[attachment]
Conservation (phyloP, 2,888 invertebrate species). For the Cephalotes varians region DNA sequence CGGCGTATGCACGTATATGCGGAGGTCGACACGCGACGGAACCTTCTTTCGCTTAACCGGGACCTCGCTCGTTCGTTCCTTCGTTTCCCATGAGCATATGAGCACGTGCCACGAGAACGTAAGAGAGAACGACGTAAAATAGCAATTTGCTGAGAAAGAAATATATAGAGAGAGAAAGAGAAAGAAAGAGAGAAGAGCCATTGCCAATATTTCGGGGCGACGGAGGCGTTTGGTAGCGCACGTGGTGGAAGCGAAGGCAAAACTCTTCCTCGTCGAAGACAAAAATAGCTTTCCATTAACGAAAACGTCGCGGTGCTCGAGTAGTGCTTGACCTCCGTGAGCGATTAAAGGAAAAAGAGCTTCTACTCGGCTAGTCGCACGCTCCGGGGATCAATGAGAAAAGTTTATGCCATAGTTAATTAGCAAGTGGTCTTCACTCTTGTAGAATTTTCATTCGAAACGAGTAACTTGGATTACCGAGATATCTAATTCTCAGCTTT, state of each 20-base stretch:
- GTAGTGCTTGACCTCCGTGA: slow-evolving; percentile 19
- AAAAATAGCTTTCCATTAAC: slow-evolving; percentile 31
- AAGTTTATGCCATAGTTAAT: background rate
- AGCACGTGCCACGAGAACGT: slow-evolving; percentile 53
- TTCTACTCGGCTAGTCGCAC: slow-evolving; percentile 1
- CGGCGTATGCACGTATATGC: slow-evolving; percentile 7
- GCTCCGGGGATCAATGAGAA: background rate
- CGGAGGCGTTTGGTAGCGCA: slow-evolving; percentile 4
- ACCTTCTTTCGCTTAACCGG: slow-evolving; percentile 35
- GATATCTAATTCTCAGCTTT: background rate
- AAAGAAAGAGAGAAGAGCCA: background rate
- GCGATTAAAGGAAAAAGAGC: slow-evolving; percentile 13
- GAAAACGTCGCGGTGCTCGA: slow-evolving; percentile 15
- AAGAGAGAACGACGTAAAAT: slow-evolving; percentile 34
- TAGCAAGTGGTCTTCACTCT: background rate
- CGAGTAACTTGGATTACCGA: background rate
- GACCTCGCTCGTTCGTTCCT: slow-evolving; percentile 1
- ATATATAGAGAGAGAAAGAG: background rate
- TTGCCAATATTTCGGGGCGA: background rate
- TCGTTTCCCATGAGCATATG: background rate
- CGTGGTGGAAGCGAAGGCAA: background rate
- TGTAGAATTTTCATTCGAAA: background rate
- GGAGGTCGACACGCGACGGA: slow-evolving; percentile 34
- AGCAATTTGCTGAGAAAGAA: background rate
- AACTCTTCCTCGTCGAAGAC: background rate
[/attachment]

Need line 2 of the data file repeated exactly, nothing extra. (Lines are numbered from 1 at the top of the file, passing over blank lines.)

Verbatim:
- GTAGTGCTTGACCTCCGTGA: slow-evolving; percentile 19